Sir David Merritt the poet of Lyttelton (C) GREENPEACE / Sharomov
We had some interesting encounters at the Port of Lyttelton last night. Soon after we arrived we had Tim Barnett (Labour MP for Christchurch Central), Brendan Burns (Labour’s candidate for Christchurch Central this election), Nicky Wagner (National MP and candidate for Christchurch Central) on board for dinner with the rest of the crew. We tucked into many of the magnificent array of tasty delights that Babu whips up every night, and made a massive dent into the gigantic punch bowl of tiramisu that Tim’s partner kindly made for us (we’ll now be eating both pumpkin AND tiramisu at every meal).
Over dinner we chatted about the ship and her crew. We also waded into a discussion about climate change and the need for a 30% by 2020 emission reduction target and policies to tackle emissions from the agriculture sector. It was great to have them on board with open ears. And they seemed pretty stoked to be here, even taking photos with Dave, our wooden dolphin, at the bow.
After waving them goodbye we were keen to disembark from the ship (most of the crew hadn’t touched land for 3 days) and catch up with the Esperanza crew docked along side us. So we all put on our best pair of pants and headed to town for a night out at the infamous Wunderbar.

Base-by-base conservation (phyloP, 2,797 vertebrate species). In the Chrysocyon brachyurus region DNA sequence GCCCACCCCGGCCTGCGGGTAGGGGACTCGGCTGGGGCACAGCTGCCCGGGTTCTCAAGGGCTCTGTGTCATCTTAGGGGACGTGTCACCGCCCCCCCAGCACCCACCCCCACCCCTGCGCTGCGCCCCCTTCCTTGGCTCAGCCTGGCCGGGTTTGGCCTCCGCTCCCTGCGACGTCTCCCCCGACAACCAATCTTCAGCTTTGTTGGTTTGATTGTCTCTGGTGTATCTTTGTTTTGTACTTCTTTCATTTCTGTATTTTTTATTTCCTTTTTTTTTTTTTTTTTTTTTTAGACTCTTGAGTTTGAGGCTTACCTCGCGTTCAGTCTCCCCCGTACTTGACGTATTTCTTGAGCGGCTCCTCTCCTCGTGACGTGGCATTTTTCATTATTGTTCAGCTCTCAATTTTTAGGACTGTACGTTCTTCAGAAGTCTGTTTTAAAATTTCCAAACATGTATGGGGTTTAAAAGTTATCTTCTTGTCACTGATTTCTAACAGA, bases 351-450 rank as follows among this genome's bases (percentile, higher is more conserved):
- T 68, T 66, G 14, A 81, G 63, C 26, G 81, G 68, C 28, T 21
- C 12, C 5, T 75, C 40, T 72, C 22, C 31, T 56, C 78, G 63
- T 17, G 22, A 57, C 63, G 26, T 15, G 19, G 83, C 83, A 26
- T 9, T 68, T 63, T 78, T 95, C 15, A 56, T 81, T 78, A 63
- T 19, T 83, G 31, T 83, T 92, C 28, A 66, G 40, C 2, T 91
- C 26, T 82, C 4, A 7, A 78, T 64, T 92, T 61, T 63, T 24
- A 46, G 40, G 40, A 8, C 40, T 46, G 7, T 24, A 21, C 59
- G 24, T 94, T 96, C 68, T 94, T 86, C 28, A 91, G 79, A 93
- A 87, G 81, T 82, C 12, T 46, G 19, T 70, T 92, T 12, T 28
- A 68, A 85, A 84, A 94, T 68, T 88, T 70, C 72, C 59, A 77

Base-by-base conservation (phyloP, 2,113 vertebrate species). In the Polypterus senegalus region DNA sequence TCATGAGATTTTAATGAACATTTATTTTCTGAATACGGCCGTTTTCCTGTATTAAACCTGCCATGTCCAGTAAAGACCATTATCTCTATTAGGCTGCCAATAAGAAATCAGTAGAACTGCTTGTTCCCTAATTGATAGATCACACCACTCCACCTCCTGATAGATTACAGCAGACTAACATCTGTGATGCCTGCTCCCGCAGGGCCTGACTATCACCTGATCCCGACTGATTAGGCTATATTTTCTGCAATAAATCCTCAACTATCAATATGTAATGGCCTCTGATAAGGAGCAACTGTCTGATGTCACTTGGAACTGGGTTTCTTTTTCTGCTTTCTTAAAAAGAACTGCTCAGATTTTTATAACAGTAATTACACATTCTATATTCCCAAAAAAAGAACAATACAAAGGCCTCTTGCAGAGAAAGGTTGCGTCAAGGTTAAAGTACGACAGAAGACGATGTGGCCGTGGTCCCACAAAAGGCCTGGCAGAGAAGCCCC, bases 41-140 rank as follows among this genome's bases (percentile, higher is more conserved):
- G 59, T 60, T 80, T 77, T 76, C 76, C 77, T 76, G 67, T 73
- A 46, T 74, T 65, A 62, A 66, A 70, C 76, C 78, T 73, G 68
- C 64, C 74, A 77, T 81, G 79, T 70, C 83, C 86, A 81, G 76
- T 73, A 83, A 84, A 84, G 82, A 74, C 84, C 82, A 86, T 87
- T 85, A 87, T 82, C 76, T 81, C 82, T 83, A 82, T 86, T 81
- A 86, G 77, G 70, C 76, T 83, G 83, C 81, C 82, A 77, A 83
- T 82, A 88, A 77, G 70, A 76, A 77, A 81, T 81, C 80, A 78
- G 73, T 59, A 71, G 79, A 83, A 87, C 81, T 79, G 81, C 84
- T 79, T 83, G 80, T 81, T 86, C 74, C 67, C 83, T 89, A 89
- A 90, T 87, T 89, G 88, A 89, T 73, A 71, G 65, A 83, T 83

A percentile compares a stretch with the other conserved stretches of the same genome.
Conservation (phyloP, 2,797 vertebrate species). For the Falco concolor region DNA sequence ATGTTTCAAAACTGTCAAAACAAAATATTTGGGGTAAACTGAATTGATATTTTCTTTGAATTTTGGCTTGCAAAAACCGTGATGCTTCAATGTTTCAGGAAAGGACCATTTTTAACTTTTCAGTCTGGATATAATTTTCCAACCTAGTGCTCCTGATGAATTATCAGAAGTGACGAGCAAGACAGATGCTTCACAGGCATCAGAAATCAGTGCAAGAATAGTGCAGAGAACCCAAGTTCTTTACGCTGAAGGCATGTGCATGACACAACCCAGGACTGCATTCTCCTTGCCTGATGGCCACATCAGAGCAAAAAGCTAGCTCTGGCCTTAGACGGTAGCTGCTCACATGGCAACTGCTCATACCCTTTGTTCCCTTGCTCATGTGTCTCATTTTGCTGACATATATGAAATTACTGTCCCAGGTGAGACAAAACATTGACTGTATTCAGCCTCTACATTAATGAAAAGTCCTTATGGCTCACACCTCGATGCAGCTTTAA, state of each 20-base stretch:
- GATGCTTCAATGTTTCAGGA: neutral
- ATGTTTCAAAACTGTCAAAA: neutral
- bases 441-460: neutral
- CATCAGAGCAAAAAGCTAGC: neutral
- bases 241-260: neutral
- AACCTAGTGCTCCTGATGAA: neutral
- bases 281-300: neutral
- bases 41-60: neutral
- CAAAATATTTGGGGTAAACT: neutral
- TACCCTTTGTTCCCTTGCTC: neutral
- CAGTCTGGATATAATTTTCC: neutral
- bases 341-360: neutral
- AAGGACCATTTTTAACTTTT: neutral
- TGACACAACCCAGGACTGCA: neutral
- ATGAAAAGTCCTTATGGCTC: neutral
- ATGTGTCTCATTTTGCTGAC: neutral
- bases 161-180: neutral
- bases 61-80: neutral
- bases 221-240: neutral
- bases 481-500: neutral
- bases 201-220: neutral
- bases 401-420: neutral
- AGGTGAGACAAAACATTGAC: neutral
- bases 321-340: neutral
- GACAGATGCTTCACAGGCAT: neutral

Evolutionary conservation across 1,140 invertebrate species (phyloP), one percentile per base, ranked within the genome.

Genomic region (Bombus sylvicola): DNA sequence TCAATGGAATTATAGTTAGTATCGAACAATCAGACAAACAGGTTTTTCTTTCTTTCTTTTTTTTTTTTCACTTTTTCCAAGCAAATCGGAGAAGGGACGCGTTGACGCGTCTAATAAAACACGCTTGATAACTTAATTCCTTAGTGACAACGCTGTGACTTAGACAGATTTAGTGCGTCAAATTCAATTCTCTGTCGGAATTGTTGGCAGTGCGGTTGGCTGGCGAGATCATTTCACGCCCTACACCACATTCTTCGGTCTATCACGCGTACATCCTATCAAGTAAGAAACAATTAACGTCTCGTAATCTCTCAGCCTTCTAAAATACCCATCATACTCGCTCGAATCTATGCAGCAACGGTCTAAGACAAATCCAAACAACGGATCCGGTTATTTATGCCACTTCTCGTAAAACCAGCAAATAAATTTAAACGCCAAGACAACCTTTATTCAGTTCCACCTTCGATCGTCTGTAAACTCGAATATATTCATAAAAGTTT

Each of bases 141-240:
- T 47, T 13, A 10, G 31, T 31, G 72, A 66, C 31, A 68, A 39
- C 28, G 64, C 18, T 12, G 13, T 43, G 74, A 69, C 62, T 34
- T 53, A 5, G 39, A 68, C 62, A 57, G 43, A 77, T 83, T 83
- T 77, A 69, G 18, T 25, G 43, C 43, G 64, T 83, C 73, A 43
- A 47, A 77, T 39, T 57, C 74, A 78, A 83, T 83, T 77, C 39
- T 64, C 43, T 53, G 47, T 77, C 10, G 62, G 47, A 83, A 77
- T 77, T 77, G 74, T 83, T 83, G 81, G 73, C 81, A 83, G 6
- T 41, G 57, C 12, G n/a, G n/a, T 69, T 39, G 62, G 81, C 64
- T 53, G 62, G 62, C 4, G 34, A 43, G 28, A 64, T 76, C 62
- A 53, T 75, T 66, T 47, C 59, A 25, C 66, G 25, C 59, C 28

There we came upon poetry reading by a marvelously eccentric poet: David Merritt. On his flyer, David describes himself as a Landrover farmer (he converts Landrovers to biodiesel, owns 15 at present, and lives in one of them), an open source geek, software evangelist, powerbook goober, and standup poet. Each of these elements were apparent in his performance. He shared some of the 654 poems he wrote about the break-up of his relationship, which he admitted were essentially the same 10-15 poems repeated. Poem #225 claims that good gardeners making nurturing partners, and says of his ex’s new partner:
From the look of the white car in the driveway and the pile of bricks and weeds it looks like you’re after a winner.
His series about dogs includes a poem titled ‘Ralph’:
Please don’t stroke that dog
it only makes him
psychotic and sexual
When you urinate
for longer than normal,
you wonder if it’s the garlic.
And from his geek series:
Geek prayer #13
Lord, may we successfully reboot the gateway and
restart the TCPIP shaping script and lord,
when I use Emacs, make my cat and grep scripts work fine and
lord may I never have a kernel panic over PCI resource allocations
and lord, when I ping I’m able to later SSH tunnel and
through a pinhole port in the firewall, lord, I can see the router
and lord, if I mount dev/hda3 as /home then lord, all the chom
permissions will work fine. Amen.
One of his most eccentric sets had to be the series of poems printed with his set of rubber alphabet stamps. He was missing many of the key letters, including A, E, I and C, but this didn’t deter him and he proceeded using only the rubber stamp letters available to him. The $ symbol was perhaps overused. “Bonk” and “root” were also favourites.
I’m not sure the poems were all supposed to be funny, but the laughter was appreciated. Looking in my direction at the end of the gig, David gave special thanks to the “laughing woman”. I even got to take some of his poems home with me. What a grand night out in Lyttelton!